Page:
Neighbors Rally to Save Community Garden
April 15, 2015
The idea of the Westview Community Garden first came to fruition in December 2009 when neighbors were presented with an opportunity to turn a wide vacant lot on South Gordon Street into a community garden. After the Westview Community Organization signed a 3-year lease with the owner plans were started for the 2010 growing season.
The original concept of the garden was for community members to purchase a plot for the year, allowing each plot owner to be in charge of their own area and what was grown. A separate area was designated for shared land so that crops that would perform better in groups, such as corn, could be grown for everyone. The participating gardeners held work days to till the land and build raised beds, and additional work days were held throughout the year to work on keeping the common areas clean.
Over time an emphasis was placed on needing to work with neighborhood youth to teach them where food comes from, how to garden, and providing a sense of pride for their accomplishments when vegetables and fruits were ready to be harvested. In turn the garden took a shift from the individual plot concept to a shared community garden concept where everyone would work in the garden and could enjoy the crops.
The gardeners additionally worked to receive grants to build a garden shed and a chicken coop (it should be noted the plans never materialized to the point of chickens being at the garden), hosted various volunteer groups for garden maintenance, a rain barrel workshop, and were featured in the BeltLine newsletter and as a stop on bicycles tours of Atlanta-area gardens.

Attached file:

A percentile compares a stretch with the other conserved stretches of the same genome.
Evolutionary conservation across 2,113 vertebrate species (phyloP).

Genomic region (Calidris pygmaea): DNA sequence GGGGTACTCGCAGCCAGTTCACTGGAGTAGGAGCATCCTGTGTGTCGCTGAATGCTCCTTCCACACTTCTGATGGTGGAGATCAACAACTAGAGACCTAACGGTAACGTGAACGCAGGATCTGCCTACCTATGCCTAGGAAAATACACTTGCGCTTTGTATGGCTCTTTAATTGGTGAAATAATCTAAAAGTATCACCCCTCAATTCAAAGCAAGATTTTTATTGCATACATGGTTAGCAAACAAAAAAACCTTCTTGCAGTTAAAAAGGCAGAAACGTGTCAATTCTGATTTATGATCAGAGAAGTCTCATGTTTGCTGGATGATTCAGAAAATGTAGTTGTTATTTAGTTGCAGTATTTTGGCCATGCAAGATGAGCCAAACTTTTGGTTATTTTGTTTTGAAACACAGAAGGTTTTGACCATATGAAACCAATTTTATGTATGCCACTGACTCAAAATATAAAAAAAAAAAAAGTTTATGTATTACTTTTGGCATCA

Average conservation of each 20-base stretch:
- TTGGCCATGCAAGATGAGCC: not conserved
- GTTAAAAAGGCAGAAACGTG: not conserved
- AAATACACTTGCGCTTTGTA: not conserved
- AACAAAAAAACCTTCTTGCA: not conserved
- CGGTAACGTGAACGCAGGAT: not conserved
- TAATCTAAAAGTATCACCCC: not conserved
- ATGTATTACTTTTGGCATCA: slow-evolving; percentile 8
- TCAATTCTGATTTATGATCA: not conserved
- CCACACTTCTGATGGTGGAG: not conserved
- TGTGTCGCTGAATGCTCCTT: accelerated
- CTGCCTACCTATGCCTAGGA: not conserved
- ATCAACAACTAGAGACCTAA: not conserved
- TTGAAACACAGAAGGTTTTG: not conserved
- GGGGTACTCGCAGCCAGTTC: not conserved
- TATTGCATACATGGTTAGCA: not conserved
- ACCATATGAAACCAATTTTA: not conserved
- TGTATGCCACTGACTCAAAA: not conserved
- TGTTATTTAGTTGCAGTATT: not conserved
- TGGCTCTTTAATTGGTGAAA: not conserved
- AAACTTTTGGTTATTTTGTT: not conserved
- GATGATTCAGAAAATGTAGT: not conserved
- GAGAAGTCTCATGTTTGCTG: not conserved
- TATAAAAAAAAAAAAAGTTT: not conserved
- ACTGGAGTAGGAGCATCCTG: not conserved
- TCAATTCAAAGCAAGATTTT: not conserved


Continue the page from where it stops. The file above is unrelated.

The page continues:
While the community garden continued to function, a series of unfortunate background events occurred that would lead to the sudden and surprising end of the garden in March 2015. The owner with whom the community had signed the lease passed away in 2012. After the lease expired at the end of 2013 the community unsuccessfully attempted to contact the heir to renew the lease, and hence the community continued to garden on the land as “tenants at sufferance” (i.e. continuing to occupy the space with an expired lease but without being asked to leave by the owner). Unbeknownst to the gardeners the property fell into foreclosure in April 2014 and was taken over by Capitol City Bank. Capitol City Bank would collapse in February 2015, leaving the FDIC to take over the bank’s assets, including the Westview Community Garden. Community members became aware of the situation when a “No Trespassing” signed appeared in the garden at the beginning of March, followed by a bulldozer at the end of March.
Thanks to the swift action of alert neighbors, members were able to rally and jump into action and salvage the majority of the garden shed. A vote was taken at the April Westview Community Organization meeting to raise the funds for the community to officially acquire the land. The community is currently in negotiations with the FDIC to buy the land. If successful, a fundraiser will be held to raise the money to pay for the land, officially making the garden a community owned asset.
We hope our next article about the garden will be a positive one with a happy ending. In the meanwhile you can read the thorough Creative Loafing article, “Westview Community Garden demolished, but not the neighborhood’s dreams,” as well as take a trip down memory lane with pictures of the garden from our archive:
Tags: bicycle, community garden, fundraising, garden, gardening, intown atlanta, planting, rain barrel, shed, south gordon, southwest atlanta, vegetables, volunteer, wco, west end, west end park, westview, westview community organization